Djinn, the Medieval Pokemon
Where do those graphically badass summons come from? That would be the collectable little monsters, the Djinn. Though their name implies they’re like the mythical Genies, they’re more like a mix between Pokemon and the Espers from Final Fantasy VI.
Above: The four types of Djinn - (clockwise from top left) Venus, Mars, Jupiter and Mercury
It seems pretty obvious that the Djinn owe much to Nintendo's Pokemon, as these monsters are hidden throughout the world. Sometimes they lay tantalizing out of your reach at the end of a dense puzzle, other times they lurk in a patch of forest in the overworld you may never set foot in. After you’ve fought and beaten them, they join up with you, and wanting to catch them all has driven many a player off the path of the main story for hours.
Above: A Djinn in the wild
Their similarity to Espers and other such Final Fantasy power-up systems becomes evident after you catch one. Each can be given to one of the four party members and are either "set" or put on "standby." If they're set, the character gets a mild stat boost, but on standby they can be used as powerful summons in battle, though the boosts are gone. The choice of what to assign to whom, and how to use it, adds even more depth to the combat.
Fun Fact: The four elements are key
Each Djinn is assigned one of the four elements - Venus, Mars, Jupiter and Mercury - as their alignment, as are all four members of the heroic squad in both GBA games. Though assigning a Djinn to a character of the same alignment gives big benefits, certain mixtures of Djinn yield different results, even opening up whole new classes.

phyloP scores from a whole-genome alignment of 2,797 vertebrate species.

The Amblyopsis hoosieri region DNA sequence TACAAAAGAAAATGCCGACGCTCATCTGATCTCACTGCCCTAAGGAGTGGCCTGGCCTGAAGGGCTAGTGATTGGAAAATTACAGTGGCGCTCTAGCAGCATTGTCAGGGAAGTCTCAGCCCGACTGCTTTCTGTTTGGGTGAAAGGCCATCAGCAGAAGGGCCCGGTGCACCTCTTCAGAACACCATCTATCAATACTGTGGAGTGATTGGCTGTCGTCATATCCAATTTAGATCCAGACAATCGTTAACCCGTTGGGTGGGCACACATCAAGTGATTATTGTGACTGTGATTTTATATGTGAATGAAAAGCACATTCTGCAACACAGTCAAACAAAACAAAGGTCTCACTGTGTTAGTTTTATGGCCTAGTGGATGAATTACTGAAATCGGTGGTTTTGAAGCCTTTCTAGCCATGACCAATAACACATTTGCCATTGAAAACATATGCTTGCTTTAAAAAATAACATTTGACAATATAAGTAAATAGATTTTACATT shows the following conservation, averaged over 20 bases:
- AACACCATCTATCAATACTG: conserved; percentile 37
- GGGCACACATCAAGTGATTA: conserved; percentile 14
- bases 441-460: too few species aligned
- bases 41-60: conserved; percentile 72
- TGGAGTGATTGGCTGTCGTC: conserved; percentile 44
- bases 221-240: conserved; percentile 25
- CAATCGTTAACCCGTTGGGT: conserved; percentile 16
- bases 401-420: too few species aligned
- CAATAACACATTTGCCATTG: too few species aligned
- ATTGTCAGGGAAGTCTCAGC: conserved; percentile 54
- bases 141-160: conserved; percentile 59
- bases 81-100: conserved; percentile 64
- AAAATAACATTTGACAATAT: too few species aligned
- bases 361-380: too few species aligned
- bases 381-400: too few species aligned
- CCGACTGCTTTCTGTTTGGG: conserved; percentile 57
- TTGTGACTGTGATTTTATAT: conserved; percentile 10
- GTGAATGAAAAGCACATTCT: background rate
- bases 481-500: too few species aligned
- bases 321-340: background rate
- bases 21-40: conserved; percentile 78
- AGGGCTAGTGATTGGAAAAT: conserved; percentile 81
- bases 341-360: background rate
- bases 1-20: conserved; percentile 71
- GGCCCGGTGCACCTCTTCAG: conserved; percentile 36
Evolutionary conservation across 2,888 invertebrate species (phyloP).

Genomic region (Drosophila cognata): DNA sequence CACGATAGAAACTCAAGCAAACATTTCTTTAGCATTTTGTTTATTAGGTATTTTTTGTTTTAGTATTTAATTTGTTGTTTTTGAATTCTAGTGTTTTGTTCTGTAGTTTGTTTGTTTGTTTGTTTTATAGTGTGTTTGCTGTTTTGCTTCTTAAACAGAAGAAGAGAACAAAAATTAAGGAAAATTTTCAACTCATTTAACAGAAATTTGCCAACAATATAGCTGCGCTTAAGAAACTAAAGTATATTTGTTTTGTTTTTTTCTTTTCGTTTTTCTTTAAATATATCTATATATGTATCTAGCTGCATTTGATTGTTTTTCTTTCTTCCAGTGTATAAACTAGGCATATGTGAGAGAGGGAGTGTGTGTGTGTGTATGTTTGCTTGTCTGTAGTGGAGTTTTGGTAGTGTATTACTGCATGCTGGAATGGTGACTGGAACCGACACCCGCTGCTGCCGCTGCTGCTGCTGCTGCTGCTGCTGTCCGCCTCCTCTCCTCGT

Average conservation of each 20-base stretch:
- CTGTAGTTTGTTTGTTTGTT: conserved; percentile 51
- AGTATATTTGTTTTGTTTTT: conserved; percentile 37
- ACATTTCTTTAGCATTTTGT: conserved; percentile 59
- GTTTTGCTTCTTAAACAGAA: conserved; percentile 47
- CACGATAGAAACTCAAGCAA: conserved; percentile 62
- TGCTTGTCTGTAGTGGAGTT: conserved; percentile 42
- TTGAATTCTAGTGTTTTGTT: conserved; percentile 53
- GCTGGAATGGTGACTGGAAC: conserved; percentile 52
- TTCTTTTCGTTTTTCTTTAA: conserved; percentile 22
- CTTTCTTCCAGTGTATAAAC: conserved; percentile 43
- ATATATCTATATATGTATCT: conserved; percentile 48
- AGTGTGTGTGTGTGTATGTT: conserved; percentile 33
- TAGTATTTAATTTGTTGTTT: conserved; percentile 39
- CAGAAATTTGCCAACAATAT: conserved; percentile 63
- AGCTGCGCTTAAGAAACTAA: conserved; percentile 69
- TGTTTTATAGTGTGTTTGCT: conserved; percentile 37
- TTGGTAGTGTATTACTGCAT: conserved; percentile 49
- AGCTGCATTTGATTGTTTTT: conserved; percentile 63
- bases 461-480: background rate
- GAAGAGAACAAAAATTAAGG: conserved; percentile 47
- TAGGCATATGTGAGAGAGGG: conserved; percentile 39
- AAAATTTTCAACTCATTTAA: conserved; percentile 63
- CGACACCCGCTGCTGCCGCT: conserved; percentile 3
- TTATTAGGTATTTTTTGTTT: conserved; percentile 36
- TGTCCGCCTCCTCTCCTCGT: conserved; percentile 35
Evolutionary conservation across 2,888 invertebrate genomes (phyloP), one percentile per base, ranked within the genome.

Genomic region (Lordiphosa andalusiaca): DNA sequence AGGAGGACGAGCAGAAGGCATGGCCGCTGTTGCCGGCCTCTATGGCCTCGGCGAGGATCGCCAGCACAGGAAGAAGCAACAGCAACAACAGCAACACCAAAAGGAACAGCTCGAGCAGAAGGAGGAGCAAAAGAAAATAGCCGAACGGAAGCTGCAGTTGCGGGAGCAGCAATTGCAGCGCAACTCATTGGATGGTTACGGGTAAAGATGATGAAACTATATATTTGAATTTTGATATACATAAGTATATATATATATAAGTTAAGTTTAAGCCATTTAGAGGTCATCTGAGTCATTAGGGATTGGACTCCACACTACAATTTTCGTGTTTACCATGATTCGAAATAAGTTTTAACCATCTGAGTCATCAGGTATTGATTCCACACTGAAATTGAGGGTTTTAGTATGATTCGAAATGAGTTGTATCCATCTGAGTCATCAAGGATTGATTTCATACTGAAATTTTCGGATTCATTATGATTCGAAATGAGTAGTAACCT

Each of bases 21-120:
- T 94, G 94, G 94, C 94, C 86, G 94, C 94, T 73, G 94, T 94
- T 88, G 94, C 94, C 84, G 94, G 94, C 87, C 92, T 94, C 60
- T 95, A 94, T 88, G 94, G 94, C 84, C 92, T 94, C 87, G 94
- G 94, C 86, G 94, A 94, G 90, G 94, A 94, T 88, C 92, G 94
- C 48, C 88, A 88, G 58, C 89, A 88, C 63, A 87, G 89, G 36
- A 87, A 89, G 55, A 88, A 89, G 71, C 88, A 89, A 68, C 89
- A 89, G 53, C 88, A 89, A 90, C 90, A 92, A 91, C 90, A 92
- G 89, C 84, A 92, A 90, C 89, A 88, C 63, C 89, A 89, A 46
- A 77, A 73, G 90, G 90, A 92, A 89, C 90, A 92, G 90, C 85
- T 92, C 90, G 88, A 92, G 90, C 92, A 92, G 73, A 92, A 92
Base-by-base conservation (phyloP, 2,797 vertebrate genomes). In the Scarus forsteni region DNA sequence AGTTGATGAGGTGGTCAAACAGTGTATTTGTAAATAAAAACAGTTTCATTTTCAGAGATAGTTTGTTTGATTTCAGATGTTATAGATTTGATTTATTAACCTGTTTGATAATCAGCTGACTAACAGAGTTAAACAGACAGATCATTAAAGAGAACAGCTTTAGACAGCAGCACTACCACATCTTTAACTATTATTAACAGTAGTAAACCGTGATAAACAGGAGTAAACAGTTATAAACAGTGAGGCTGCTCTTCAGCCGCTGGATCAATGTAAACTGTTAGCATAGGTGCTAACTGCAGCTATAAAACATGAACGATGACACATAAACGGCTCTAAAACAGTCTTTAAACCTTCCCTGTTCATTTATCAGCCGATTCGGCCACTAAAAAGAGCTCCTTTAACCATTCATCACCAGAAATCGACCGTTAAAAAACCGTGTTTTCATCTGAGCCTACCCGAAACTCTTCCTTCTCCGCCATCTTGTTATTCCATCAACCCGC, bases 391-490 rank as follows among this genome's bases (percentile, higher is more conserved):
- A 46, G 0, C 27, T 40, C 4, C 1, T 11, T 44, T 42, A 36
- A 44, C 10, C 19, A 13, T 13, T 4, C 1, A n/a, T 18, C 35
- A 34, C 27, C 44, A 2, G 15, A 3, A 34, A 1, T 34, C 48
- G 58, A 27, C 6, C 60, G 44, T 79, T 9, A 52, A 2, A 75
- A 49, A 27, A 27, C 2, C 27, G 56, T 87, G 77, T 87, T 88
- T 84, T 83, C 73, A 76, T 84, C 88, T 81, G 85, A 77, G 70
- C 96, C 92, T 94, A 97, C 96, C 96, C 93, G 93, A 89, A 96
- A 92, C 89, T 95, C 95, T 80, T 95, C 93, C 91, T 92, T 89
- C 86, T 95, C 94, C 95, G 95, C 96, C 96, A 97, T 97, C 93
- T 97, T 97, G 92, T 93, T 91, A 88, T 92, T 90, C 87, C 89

Above: Mia, the Mercury attuned party member from Golden Sun
Magic: not just for battles anymore
As we mentioned, magic spells during fights look pretty awesome, but they're used nearly as much outside of fights. Psynergy, which refers to all magic in GS, is used in dungeon and town exploration, often as a way to get to the next area if you have the right power. Gaining new powers and knowing when to use them is key to completing the tale.
Above: Official art of Ivan using the Whirlwind psynergy
Many of these powers involve moving pillars around so the hero can hop from one spot to the next. Unlike many RPG heroes of old, the protagonists of GS can actually move their feet from the ground, though they can only cover one square of movement per jump. So using the Move psynergy to pull a platform closer, or Freeze to create one out of ice, or even Reveal to see a hidden one, is invaluable to finishing your quest.
Other spells enable you to grow a set of vines to climb up, pound a pillar blocking your way into the ground or find secret doors or hidden treasure. You can Carry or Catch vital items, Cloak yourself in the shadows, or use Whirlwind to clear a path. All these choices added a huge amount of depth to the game, proving that – while it reminded you of RPGs of old – it had improved on the formula.
Fun Fact: Reading minds is a blast
While not the most useful of psynergies, one of the coolest was Mind Read. Mostly it worked as a vague hint system; when a villager's dialogue wasn't helpful enough, reading their minds could give you a clearer idea of what they meant. Or you could amuse yourself with reading the mind of, say, a sheep to find out how much it loves the grass it's eating. Either way, you've got to appreciate the extra care the game takes to give nearly every non-player character a second set of dialogue that may never be read.